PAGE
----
Mobile devices will allow associates at Hudson Group-managed luxury-goods stores—including Coach and Tumi—to not only check out customer orders from the floor, but also potentially cross-sell additional products that can be ordered from the devices and delivered to the customer’s home. “Associates will be able to give a more personalized shopping experience,” Ochoa says. Wi-Fi-enabled devices will also be available for deployment when a long line of customers queues up at checkout stations—a key service in an environment where people are rushing to make flights, trains, and buses.

Ochoa’s team has already piloted self-checkout stations at a few locations by “stitching together a couple of existing tools” using the old technology, but that strategy is not scalable across the company, he says. The best approach is wholesale replacement across all regions. The old system—actually two different systems—will not support the volume of business necessary for the company to realize its goal of growing annual sales from $6 billion to $12 billion.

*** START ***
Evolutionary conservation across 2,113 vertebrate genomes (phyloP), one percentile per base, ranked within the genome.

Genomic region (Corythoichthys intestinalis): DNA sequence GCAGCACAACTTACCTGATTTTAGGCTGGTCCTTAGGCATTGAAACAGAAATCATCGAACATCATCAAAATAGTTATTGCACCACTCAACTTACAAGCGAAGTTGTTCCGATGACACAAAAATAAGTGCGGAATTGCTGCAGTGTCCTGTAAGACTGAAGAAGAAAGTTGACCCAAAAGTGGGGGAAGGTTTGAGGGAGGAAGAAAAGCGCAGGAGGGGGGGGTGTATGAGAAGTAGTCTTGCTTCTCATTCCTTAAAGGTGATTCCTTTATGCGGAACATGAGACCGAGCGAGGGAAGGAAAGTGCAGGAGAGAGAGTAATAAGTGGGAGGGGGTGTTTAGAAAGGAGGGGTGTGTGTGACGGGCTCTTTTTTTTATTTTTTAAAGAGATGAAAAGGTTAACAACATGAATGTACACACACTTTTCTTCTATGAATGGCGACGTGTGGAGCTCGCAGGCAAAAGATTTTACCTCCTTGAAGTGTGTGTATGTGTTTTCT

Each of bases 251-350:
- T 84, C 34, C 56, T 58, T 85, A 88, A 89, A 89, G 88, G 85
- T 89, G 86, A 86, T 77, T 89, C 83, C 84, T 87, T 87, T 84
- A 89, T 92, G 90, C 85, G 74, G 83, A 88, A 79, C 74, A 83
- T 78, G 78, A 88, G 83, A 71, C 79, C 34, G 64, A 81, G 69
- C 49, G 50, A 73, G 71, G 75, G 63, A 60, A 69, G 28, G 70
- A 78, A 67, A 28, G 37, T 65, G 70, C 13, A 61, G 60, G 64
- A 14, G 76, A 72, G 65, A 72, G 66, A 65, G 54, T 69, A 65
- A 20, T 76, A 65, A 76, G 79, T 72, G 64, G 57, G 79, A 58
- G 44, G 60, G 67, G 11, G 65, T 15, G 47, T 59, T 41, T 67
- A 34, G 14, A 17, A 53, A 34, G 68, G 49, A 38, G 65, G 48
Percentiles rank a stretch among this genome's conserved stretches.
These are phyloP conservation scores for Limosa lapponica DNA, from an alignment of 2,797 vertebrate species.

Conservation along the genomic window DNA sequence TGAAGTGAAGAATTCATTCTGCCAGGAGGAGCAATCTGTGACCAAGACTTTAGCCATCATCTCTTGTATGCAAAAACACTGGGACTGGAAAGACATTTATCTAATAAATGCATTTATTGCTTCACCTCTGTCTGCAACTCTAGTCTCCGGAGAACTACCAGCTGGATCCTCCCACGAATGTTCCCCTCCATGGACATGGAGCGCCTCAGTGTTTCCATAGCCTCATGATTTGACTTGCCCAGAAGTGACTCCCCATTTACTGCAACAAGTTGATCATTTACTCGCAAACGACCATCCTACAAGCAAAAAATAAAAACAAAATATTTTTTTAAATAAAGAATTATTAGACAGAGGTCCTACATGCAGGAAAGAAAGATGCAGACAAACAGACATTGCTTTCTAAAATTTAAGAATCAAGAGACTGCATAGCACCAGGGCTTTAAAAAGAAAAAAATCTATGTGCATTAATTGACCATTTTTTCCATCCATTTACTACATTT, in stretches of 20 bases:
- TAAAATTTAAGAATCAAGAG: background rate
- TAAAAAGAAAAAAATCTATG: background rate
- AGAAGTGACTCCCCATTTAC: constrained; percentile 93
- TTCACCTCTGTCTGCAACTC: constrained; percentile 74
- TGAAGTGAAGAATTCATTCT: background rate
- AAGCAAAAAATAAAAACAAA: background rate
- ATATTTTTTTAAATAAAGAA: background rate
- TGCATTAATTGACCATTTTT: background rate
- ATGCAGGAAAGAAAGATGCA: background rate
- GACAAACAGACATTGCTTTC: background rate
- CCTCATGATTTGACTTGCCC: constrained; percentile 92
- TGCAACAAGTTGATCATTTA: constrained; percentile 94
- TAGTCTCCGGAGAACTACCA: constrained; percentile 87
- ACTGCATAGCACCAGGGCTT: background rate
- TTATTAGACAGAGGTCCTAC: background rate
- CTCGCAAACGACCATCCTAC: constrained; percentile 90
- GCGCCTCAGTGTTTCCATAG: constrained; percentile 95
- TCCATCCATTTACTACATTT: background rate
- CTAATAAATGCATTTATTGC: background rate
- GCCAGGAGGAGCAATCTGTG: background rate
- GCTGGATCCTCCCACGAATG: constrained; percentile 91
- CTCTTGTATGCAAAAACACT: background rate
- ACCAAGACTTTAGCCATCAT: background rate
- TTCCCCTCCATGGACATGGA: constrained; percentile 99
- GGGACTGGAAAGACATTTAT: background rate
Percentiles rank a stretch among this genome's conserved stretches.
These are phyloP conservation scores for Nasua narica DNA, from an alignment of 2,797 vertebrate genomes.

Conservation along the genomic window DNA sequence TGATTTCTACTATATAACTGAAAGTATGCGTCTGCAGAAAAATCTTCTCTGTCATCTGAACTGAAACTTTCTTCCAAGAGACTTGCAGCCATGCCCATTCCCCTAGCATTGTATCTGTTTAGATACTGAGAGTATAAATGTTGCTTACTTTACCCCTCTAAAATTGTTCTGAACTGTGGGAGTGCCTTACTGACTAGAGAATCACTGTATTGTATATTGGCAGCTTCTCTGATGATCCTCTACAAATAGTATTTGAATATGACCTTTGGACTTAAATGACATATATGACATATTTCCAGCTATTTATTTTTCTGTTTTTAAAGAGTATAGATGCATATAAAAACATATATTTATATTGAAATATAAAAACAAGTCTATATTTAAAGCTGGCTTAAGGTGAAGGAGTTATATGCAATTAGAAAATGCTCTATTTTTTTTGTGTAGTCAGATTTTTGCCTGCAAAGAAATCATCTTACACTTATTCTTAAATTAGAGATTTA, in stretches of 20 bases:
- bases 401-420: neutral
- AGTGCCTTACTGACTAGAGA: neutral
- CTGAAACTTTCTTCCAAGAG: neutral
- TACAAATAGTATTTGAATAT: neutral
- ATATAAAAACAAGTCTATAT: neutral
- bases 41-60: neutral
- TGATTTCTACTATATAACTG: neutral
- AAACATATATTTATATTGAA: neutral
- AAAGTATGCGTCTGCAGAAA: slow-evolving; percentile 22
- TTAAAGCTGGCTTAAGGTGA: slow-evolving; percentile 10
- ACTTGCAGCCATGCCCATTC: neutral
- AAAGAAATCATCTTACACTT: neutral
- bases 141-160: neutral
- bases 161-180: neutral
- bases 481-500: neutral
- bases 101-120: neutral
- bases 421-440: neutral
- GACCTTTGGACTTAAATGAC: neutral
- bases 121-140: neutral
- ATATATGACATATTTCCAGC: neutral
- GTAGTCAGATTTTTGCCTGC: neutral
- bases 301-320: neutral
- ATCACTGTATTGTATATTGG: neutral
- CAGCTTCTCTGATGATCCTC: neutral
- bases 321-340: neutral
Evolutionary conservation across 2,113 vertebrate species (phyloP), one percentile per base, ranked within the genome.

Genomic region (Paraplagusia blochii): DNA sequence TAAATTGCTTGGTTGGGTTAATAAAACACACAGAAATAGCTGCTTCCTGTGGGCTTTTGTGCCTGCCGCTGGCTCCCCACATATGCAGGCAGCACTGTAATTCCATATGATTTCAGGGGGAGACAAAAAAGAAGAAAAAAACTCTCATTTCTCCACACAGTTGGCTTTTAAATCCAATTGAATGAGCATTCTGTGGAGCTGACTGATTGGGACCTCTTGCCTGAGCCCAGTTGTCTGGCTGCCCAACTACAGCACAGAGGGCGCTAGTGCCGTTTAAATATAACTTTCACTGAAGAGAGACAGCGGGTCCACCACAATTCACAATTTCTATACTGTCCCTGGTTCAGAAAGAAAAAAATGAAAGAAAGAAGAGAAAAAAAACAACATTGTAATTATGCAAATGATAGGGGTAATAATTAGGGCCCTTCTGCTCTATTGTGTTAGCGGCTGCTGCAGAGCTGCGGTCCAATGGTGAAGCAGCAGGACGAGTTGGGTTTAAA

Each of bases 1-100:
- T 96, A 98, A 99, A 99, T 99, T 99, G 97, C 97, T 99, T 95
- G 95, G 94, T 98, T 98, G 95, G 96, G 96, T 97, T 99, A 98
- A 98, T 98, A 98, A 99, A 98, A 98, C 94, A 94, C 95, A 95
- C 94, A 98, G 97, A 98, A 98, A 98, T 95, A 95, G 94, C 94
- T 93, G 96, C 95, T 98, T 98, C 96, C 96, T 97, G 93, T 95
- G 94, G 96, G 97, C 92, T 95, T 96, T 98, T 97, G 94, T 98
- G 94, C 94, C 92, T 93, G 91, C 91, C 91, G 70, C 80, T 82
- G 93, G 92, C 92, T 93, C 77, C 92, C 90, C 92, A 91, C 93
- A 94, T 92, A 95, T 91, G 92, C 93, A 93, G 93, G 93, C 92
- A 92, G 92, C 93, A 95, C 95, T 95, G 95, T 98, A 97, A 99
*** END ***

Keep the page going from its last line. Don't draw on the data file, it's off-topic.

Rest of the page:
Moving to the new technology will require extensive retraining of IT staff as well as adding some new talent. “We have begun to train people in, if not the precise technology, the functional capability and workflow,” Ochoa says. “In some cases, we’re leaning heavily on consultants until we build sufficient internal skills, and we’ll continue to augment the Hudson Team with external talent.”

“The biggest challenge is going to be organizational transformation. This company is more than thirty years old. We are making a shift from using paper and pencil, in some cases, to modern technology.”